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It isn’t long before readers find Doug Geddis is up to no good. Greedy to make a buck, he’s willing to risk the lives of careless holidaymakers. What a great word, by the way. You gotta love English writers; they use certain words and phrases American writers don’t. Little details like that can make a book feel “exotic” and extra fun to read. I also love his wife’s accent and how Guy writes it as how you would hear her speak it: “Douglas, ye can nae bring outsiders to Invercurie, ye can nae risk them seeing…” and then ol’ Douglas the mad lad telling her to shut up. Or think it, anyhow. The page ends on this chilling line: “Death would always stalk the night hours in Invercurie.” Ooh, spooky! Even the word “Invercurie” seems to curdle the blood… it just sounds like the sort of place where really bad and awful things happen… the type of place that deserves to be blotted off the map and blown to bits. A region where no God of any kind exists…

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Soon we get some foolhardy holidaymakers crashing the scene. They’re needed for the body count, y’know. Once again we get another chilling line in italics: Invercurie ceases to be a place of beauty after dark. Ye mustna go up into the mountains. Creepy stuff!

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Be ready for a lot of words written in italics. I suppose it was Guy’s way of being extra dramatic and look-at-me. Whatever the odd case may be, I find it works. My eyes were always drawn to the italics, and I knew anything in italics usually meant some sort of vulgar language or graphic description. Guy’s vivid description of the beasts is second to none. He really excels at grossing you out and making you feel super glad you’re anywhere but Invercurie!

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When shit hits the fan, it really hits the fan. This is like nothing I’ve ever read from R.L. Stine, that’s for sure! Oh no, people die here and die in very gruesome ways. It is not for the faint of heart. Cannibals is balls to the walls horror and depravity personified. Being my first adult horror book read, I could not believe how vile and despicable it was. Each reading session concluded with me wanting to thoroughly scrub myself clean!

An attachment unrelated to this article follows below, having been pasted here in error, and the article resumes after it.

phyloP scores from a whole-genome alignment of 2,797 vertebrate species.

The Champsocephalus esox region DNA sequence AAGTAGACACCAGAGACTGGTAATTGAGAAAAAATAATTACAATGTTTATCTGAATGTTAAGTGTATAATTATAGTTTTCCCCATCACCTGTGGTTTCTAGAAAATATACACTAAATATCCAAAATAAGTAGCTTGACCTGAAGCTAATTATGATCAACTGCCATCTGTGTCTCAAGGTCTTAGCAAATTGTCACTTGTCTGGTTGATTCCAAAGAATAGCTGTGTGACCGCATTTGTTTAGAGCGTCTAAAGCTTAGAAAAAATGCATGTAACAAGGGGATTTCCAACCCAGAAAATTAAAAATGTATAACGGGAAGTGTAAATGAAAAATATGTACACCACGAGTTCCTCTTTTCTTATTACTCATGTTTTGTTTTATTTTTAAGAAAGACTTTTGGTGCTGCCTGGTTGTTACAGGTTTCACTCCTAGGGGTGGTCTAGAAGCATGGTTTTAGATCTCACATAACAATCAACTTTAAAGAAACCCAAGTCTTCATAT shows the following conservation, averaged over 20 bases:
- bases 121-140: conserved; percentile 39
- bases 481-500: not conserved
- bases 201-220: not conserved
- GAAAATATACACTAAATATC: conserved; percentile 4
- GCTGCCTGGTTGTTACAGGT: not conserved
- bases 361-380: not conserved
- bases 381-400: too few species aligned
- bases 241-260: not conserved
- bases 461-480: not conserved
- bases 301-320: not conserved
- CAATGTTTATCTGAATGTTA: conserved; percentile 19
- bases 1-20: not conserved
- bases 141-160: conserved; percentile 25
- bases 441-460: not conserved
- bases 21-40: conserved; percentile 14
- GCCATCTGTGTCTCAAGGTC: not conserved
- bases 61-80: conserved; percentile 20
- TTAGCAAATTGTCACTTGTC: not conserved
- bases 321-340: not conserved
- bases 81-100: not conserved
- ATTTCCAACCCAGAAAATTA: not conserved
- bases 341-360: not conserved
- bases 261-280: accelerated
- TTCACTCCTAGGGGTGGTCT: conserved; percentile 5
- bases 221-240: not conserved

CLOSING THOUGHTS

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Guy N. Smith is a savage. The story moves along at a brisk pace, there is plenty of monster mayhem and it never drags. This isn’t one of those lame horror stories where it’s 80% buildup and then finally the monsters appear during the final 20%. These godforsaken creatures show up early and often. At first it’s a bunch of slaughtering up in their dank decrepit cave. But before things come to a fiery conclusion, the creatures shamble out of their cave to wreck havoc and smash shit up down in the village. This was no lame first book in a series where it sets up events for the middle book. This is a standalone where Guy unleashed all hell and said, “Here, have some more hell! And take another heaping of hell after that!” I enjoyed the hell out of it, pun intended. It’s way better than any Hills Have Eyes or Wrong Turn movie. Sometimes, it’s a lot more frightening imagining something with your mind than it is to see with your eyes. Cannibals is damn bloody fun, full of wanton destruction and chaos. I was sad when it finally ended, but also relieved. I needed a shower badly! This is just one of those books… it’s completely vile and foul… and I loved every friggin’ second of it :P

5Stars